Imagine an information superhighway that accelerates interactions between a large and diverse population of individuals, allowing individuals who may be widely separated to communicate and help each other.
When you walk in the forest, all of this is happening under your feet. No, we are not talking about the internet, we are talking about fungi. As a result of a growing body of evidence, many biologists have started using the term "wood wide web" to describe the communication services that fungi provide to plants and other organisms.
While researching her doctoral thesis more than 20 years ago, ecologist Suzanne Simard discovered that trees communicate their needs and send nutrients through a network of intertwined fungi buried in the soil - in other words, she found that they “talk” between itself.
Simard showed how trees use a network of fungi in the soil to communicate their needs and help neighboring plants.
Since then, she has pioneered research on how trees “talk”, including how these filigree fungi help trees send warning signals about environmental changes, look for relatives and how they transfer their nutrients to neighboring plants before they die.
All trees worldwide form a symbiotic association with underground fungi. These fungi are beneficial to plants and explore the soil. Fungi send mycelium, a mass of fine threads, through the soil. The mycelium collects nutrients and water, brings them back to the plant and exchanges nutrients and water for a sugar or other substance produced by the photosynthesis of the plant.
It is this network that connects one tree root system to another tree root system, so that they can exchange nutrients and water between them.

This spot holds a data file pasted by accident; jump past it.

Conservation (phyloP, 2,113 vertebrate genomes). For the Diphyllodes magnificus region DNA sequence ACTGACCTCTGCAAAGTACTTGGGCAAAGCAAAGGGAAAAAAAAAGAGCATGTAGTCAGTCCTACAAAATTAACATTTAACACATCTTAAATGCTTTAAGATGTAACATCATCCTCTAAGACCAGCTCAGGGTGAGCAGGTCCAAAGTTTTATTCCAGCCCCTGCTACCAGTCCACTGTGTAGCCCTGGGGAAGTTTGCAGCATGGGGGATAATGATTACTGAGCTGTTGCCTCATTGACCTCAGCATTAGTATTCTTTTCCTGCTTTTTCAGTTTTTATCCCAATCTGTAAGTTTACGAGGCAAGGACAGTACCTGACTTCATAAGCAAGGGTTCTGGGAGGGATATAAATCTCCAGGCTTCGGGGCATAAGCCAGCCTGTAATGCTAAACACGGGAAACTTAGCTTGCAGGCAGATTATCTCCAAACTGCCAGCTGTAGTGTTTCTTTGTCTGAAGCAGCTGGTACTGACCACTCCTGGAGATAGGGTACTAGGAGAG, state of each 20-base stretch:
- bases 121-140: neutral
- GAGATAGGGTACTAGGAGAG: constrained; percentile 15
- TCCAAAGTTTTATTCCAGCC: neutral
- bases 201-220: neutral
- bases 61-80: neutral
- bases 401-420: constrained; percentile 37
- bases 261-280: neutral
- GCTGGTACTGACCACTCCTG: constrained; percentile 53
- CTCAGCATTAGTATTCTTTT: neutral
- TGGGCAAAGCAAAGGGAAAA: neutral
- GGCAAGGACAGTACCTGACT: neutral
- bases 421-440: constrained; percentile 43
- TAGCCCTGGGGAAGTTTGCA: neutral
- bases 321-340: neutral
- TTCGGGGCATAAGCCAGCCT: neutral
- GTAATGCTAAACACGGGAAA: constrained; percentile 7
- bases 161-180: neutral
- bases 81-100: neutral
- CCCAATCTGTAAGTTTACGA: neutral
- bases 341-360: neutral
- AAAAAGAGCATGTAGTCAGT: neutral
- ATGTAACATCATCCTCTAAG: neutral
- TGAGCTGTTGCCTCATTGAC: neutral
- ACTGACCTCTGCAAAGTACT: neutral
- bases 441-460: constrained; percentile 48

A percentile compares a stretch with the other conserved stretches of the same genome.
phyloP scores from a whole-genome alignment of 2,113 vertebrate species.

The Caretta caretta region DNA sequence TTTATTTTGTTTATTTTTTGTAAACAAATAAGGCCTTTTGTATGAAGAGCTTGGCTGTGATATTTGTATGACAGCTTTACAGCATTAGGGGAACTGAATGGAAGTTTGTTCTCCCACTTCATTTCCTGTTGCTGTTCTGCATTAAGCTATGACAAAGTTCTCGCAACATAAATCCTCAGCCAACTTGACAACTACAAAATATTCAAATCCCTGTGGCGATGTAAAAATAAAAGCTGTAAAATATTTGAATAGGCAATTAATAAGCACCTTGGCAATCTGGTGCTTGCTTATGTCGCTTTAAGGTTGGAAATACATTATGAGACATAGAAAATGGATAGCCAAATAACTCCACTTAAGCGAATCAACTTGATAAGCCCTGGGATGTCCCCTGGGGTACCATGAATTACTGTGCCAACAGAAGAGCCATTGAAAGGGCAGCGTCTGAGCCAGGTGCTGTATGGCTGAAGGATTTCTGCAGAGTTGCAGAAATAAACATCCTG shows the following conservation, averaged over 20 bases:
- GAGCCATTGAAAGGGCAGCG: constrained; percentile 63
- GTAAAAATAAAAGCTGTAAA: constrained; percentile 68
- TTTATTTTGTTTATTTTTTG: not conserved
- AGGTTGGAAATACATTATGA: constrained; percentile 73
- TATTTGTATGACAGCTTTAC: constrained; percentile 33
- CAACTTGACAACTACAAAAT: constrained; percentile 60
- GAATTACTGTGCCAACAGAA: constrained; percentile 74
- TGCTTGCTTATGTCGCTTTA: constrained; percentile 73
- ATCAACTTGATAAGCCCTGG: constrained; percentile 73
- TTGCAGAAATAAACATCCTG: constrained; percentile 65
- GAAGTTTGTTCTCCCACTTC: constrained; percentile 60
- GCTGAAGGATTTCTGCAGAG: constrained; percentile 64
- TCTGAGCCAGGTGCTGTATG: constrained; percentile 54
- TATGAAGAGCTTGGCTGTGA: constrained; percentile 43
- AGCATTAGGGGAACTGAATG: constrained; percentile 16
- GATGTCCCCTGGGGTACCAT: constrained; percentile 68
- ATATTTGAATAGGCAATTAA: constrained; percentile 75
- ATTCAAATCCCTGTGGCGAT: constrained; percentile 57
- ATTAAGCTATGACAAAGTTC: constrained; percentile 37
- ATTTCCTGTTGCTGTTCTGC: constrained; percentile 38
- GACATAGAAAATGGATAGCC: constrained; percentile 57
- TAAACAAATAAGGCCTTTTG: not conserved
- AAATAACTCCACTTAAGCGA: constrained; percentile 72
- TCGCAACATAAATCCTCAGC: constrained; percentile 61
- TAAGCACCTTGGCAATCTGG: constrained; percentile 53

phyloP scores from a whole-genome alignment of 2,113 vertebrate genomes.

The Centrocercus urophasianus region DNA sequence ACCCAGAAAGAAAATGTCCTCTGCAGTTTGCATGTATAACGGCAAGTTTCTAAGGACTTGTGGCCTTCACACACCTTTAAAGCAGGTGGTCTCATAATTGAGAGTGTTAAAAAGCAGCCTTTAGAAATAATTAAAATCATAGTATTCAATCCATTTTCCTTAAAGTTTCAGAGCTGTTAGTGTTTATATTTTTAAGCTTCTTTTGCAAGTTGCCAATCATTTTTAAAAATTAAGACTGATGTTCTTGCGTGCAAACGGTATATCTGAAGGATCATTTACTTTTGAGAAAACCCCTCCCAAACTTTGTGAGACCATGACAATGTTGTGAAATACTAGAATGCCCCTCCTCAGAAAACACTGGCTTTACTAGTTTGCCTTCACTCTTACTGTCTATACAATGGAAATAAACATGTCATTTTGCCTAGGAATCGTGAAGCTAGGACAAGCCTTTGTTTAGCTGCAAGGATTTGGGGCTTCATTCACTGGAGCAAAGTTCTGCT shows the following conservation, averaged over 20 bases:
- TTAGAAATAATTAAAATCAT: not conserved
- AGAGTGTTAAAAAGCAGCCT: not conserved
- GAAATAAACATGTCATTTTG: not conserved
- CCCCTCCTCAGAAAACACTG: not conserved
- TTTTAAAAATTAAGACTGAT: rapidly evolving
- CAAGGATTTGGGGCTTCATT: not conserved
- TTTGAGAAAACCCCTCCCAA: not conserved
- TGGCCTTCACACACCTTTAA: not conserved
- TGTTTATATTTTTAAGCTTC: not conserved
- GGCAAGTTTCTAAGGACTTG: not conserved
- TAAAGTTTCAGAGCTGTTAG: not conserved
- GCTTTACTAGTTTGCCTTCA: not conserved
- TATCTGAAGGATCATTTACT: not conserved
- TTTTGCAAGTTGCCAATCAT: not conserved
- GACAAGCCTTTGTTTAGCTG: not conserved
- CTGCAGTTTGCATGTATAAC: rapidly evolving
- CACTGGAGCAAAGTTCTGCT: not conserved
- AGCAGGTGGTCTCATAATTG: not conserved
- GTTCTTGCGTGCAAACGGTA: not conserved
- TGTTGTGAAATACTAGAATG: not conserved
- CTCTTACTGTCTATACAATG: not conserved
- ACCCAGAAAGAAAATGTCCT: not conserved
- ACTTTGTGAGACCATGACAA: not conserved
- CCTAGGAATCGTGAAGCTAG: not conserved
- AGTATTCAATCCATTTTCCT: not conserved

The word "mycorrhiza" describes the mutually beneficial relationships that plants have in which fungi colonize their roots. Mycorrhizae connect plants that may be widely separated.
Although mushrooms are the most familiar part of a fungus, most of their bodies are made up of mycelium. These wires act as a type of underground internet, now called the "wooden network", which links the roots of different plants and different species.
By linking to the fungi network, they can help their neighbors, sharing nutrients and information or sabotaging unwanted plants, spreading toxic chemicals across the network.
Fungus nets also increase the immune system of your host plants. Simply connecting to mycelial networks makes plants more resistant to disease.
Large trees help small and young people to use the fungal internet. Without this help, Simard thinks that many seedlings would not survive. She found that the seedlings in the shade, which probably lack food, received carbon other trees.
The revelation of the existence of the Wood Wide Web and the increased understanding of its functions raise big questions - about species begin and end; about whether a forest can best be imagined as a single superorganism, rather than a grouping of independent individualists; and what exchange, sharing or even friendship can mean between plants.